7.2 Norfolk County Council is working in partnership with local authorities to create a Local Cycling and Walking Infrastructure Plan (LCWIP) for Norfolk. The purpose of the LCWIP is to create a proposed cycling and walking network across the county, to identify and prioritise improvement schemes which can be delivered over the short, medium and long term. This will enable more people to consider cycling and walking as safe, direct and attractive forms of transport. Cycling and walking infrastructure plans will play an important part in the delivery of the Local Transport Strategy for Norfolk.

7.3 Most current minerals and waste sites in Norfolk are served by Heavy Goods Vehicles (HGVs) using the local road network, although Sibelco's silica sand complex at Leziate exports around three-quarters of the processed silica sand by rail.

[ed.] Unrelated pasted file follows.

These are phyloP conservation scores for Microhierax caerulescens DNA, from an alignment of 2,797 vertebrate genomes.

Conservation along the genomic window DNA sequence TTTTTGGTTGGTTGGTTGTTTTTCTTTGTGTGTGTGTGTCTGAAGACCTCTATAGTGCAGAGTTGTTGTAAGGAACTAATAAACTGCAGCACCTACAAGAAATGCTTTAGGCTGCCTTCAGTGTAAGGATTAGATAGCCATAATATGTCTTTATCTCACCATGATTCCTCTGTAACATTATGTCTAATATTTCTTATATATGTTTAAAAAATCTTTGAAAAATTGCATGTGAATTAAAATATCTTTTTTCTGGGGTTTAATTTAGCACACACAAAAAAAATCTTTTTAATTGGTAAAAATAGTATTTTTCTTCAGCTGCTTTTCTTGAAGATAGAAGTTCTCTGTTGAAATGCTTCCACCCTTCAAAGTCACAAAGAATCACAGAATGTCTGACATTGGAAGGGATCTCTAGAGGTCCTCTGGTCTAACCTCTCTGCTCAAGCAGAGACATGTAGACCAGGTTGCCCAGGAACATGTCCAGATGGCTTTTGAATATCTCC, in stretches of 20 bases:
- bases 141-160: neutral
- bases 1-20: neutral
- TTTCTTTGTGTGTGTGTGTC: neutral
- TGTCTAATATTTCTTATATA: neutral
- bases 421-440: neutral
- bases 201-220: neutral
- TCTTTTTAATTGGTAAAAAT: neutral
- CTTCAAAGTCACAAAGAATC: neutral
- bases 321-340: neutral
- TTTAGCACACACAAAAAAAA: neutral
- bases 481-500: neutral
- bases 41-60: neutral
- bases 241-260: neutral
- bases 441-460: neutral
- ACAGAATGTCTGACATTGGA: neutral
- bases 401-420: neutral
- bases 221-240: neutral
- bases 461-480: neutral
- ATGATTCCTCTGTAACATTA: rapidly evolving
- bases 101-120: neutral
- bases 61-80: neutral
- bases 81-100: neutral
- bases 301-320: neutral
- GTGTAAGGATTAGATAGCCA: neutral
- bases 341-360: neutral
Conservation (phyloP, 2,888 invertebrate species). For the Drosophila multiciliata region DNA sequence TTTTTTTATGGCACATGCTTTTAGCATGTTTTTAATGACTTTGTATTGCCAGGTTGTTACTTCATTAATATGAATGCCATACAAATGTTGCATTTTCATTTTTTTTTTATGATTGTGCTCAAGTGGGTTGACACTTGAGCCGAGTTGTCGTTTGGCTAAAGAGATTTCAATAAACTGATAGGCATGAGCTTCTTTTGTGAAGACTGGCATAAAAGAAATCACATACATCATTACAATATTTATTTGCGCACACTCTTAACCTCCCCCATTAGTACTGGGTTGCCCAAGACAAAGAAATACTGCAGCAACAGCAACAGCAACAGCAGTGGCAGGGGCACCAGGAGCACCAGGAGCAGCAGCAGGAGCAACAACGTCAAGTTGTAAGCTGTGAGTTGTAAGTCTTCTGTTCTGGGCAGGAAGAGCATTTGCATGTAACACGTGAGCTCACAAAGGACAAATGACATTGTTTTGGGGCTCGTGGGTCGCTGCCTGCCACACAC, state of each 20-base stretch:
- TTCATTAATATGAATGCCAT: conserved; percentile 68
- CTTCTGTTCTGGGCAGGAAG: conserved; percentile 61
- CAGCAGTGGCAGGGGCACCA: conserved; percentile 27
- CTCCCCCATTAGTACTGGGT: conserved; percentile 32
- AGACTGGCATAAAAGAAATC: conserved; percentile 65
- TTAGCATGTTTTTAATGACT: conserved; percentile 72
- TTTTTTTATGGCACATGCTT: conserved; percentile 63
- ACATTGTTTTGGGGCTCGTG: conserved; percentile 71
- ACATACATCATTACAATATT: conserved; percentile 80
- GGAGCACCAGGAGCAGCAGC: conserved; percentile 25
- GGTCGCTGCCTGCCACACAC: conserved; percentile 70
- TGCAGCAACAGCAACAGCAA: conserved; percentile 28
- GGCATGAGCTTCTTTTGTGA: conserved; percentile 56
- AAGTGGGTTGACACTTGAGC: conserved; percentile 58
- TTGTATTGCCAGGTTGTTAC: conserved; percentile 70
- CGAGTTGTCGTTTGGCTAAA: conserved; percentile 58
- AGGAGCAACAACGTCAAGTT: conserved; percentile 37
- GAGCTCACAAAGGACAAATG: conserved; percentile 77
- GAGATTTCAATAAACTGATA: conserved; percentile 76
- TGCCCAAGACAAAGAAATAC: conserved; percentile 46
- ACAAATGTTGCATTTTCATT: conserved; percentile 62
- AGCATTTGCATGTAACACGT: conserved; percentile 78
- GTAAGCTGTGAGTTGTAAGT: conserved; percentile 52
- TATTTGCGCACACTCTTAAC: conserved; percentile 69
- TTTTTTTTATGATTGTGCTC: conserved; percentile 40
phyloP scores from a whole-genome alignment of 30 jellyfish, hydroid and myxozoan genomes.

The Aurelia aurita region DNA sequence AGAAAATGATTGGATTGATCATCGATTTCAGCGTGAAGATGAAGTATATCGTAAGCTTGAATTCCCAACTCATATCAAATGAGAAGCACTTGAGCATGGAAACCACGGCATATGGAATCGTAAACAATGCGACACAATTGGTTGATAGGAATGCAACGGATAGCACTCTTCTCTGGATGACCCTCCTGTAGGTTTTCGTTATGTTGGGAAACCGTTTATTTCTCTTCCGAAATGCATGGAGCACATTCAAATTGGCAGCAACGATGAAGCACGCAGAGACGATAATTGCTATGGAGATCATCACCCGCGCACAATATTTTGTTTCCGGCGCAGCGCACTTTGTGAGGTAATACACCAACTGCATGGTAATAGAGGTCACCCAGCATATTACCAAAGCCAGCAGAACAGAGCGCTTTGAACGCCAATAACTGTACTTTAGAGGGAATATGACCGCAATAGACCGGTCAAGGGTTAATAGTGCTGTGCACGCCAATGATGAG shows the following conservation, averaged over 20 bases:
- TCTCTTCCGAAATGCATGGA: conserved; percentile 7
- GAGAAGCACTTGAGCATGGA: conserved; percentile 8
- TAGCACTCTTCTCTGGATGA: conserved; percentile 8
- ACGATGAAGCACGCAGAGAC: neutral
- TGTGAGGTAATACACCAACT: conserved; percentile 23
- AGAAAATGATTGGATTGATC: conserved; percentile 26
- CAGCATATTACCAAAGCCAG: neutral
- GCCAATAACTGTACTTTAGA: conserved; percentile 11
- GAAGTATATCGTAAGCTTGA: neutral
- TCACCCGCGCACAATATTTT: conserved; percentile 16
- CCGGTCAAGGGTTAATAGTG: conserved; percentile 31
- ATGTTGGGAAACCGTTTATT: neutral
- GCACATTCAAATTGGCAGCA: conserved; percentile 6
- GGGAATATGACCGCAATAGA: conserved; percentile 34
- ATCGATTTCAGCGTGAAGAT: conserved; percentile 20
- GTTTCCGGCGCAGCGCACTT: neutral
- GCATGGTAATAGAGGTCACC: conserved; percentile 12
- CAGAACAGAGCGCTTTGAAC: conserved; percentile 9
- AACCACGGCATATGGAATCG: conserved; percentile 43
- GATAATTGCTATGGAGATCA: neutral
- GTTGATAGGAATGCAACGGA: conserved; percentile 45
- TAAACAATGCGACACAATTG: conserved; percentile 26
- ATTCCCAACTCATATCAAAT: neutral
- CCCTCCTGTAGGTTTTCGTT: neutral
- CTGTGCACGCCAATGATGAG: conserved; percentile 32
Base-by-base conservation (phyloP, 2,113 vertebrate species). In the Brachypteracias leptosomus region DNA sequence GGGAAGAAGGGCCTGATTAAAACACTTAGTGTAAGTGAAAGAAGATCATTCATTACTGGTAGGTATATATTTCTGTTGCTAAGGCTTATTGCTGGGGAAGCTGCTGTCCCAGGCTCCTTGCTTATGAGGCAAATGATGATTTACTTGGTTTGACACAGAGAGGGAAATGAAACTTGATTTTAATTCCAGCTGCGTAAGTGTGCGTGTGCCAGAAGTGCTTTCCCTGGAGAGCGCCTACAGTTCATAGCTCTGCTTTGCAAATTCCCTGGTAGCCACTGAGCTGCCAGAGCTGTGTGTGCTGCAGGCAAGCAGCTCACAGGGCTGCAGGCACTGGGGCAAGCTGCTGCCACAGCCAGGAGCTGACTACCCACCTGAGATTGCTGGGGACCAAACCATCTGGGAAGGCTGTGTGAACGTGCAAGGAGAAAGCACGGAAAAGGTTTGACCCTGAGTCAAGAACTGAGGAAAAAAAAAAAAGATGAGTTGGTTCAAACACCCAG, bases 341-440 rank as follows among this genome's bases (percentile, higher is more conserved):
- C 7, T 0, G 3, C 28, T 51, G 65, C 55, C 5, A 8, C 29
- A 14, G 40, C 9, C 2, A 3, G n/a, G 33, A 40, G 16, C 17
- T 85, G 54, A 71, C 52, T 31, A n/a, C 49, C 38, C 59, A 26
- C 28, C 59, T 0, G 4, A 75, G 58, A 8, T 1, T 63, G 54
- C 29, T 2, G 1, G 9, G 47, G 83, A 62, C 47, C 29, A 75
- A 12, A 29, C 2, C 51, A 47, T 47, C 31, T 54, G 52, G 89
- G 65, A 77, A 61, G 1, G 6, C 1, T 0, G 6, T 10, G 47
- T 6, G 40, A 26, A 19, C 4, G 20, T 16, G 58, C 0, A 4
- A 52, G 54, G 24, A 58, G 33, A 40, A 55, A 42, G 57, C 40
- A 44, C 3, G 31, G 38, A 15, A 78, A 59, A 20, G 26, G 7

7.4 The movement of HGVs to and from minerals and waste sites can have significant effects on roads, other road users and the local community. Alternatives to road freight, such as rail and water-borne freight distribution of minerals and waste will be strongly encouraged, but in Norfolk the majority of bulk materials are likely to continue being transported by road as this is currently the most feasible mode of transport.

7.5 Much of Norfolk's road network is made up of minor rural roads that are generally unsuitable for large vehicles and heavy traffic flows. The impact of HGV traffic on unsuitable roads can be significant in terms of physical damage. A large proportion of Norfolk's unclassified road network is of unsuitable construction and alignment to cater for significant HGV traffic and in additional there can be localised amenity impacts from HGV traffic.

7.6 One of the aims of the Highway Authority is to keep commercial vehicles away from areas where their presence would result in danger/unacceptable disruption to the highway or cause irreparable damage.